… there is no real teacher who in practice does not believe in the existence of the soul …

Allan Bloom, in The Closing of the American Mind

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Bloom had a teaching career in philosophy and social thought at the University of Chicago and a number of other universities here and overseas.  He was versed in literature, history and philosophy – a learned men, one who knows the Ancients and the long trajectory of man’s search for truth.

As you can tell from the above he lived as a man of faith.  Likewise, you can tell he identified his task as one of faith.

What he says about teachers can be said about any profession and applies to parents and surely to those who would be leaders.

Bloom also says “no real teacher can doubt that his task is to assist his pupil to fulfill human nature against all the deforming forces of convention and prejudice.”

His words show us the link between the mundane and the divine, between the material world and the spirit – life before and life beyond mortal existence.  His words speak of meaning, our ultimate context and purpose – to shepherd others into full humanity, full existence.

Why do I write about this?

Well, it applies to life.  But, I am immediately stimulated to do so because of the recent extraordinary testimony from three distinguished former Secretaries of State and several former high-ranking military men which was unlike anything I heard during my time on Capital Hill.

Former Secretaries Albright, Kissinger and Schultz painted a very disturbing picture of executive failure and the implicit risk it imposes on us.   Their military counterparts were no less critical.

Among the criticisms are these: the White House is consumed by daily events and reactions to them as if each was isolated and unconnected, they tip their hand by declaring what policy options will not be employed, they are inert and fail to meet the serious challenges we face and do not attend to the fundamental shifts in the state system and allied partnerships that has governed international relations and given us relative peace for the last seven decades, that civilian executive leadership is “paralyzed” by the complexity of the problems that visit us today, that the small circle of White House players are inexperienced and too political and they distrust the military and fear conflict.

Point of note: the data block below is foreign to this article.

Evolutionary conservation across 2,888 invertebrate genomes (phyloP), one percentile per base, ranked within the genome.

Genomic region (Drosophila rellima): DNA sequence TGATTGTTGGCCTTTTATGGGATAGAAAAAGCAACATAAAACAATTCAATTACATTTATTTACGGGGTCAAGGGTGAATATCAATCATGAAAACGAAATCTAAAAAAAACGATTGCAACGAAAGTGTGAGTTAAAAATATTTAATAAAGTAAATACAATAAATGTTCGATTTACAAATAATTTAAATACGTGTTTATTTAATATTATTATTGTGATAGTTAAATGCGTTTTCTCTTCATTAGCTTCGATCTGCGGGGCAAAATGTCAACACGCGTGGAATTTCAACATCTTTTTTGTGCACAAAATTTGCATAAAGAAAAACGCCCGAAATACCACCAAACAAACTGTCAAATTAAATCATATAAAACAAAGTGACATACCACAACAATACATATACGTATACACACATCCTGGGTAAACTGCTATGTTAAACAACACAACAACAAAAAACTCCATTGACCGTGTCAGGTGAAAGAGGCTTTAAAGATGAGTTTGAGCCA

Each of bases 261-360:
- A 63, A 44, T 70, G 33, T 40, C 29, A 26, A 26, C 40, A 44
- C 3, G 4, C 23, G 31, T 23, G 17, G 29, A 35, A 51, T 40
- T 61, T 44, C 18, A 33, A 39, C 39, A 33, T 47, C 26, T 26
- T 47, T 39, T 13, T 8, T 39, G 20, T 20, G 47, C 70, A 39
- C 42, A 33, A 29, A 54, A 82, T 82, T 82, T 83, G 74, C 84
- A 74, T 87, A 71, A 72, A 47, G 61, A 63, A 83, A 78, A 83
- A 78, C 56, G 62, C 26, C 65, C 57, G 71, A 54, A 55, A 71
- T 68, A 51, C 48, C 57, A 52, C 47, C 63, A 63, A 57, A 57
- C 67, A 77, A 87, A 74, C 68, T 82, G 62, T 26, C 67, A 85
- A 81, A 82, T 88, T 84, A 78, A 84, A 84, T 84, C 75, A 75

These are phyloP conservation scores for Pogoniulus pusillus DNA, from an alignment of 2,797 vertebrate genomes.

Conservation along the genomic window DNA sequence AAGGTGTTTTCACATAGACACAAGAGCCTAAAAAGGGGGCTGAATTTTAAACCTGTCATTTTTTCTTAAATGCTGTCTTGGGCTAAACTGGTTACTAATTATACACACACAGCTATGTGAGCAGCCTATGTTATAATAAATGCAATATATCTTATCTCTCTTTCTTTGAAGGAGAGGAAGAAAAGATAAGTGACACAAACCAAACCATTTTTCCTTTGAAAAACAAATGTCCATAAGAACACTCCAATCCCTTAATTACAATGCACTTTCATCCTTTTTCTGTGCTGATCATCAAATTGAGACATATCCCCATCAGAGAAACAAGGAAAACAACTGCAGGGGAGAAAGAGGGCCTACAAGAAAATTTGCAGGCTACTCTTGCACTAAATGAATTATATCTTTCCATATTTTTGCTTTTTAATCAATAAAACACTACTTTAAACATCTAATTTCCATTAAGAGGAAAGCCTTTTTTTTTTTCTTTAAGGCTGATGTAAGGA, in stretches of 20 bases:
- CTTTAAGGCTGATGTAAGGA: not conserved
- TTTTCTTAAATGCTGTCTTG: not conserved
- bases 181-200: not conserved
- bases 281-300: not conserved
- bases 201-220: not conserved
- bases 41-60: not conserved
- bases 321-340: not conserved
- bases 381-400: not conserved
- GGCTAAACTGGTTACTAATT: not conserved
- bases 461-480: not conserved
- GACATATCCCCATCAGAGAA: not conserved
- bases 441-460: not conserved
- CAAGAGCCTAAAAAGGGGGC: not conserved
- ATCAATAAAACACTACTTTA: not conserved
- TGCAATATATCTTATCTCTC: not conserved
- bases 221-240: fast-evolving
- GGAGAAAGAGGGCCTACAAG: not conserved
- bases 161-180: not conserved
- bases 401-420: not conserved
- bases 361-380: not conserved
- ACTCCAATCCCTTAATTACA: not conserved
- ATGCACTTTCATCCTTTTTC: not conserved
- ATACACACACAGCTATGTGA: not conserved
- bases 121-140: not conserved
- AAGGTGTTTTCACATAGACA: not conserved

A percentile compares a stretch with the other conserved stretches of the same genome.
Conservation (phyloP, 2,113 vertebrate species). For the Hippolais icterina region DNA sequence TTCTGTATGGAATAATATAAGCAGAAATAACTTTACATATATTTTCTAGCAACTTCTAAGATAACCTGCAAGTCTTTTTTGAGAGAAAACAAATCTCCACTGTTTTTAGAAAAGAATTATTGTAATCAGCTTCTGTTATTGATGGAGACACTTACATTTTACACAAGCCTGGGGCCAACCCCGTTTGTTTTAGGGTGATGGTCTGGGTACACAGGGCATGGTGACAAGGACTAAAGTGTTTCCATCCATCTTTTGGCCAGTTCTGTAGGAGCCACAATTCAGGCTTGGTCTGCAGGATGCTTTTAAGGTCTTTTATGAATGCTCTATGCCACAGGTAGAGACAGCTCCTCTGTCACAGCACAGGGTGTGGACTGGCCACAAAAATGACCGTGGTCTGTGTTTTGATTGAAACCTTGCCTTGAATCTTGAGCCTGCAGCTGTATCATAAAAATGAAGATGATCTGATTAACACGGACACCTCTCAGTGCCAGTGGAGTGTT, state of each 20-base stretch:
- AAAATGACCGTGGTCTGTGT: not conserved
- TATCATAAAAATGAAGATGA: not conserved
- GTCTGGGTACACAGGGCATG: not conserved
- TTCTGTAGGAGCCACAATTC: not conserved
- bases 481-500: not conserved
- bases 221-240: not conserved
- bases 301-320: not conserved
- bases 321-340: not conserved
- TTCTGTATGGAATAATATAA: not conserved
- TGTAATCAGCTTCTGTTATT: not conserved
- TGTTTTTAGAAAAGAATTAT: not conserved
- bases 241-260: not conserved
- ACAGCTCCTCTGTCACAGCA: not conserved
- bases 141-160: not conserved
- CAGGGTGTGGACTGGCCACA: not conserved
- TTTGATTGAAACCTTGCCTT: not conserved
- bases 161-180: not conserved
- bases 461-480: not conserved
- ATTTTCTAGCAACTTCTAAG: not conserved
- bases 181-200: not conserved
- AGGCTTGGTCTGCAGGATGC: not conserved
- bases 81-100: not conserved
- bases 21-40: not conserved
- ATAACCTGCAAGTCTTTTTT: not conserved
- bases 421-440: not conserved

Further, they testify that our apparent disengagement from the world only makes it a more dangerous place and increases the turmoil and violence that we witness today.  They say as well that we think about things, study them – look for “options” but do little.  They say we do not make decisions and that we do not stand by what we assert or claim to hold as our view, that we fail to maintain military strength, that we have no strategic view.

It is harder to imagine a harsher critique of executive foreign policy performance.

How did we get here?

In part because we do not think like Professor Bloom.  He had a sense that his job was the growth and protection of the souls who he taught or read his writing or listened to his speech.  He had a higher purpose.  He was anchored in faith, not self – and he knew his trade.

We run a significant and dangerous risk when our political system presents candidates for high office with little experience and who adhere to that which deforms culture – for that diminishes culture and the person.

Without faith we are less informed, less educated, wisdom wanes and risk increases.  We could learn from Bloom.

We are all made to be shepherds of souls.  A little faith would be of great benefit now.

Your faith is what you believe, not what you know.

John Lancaster Spalding

Shalom.

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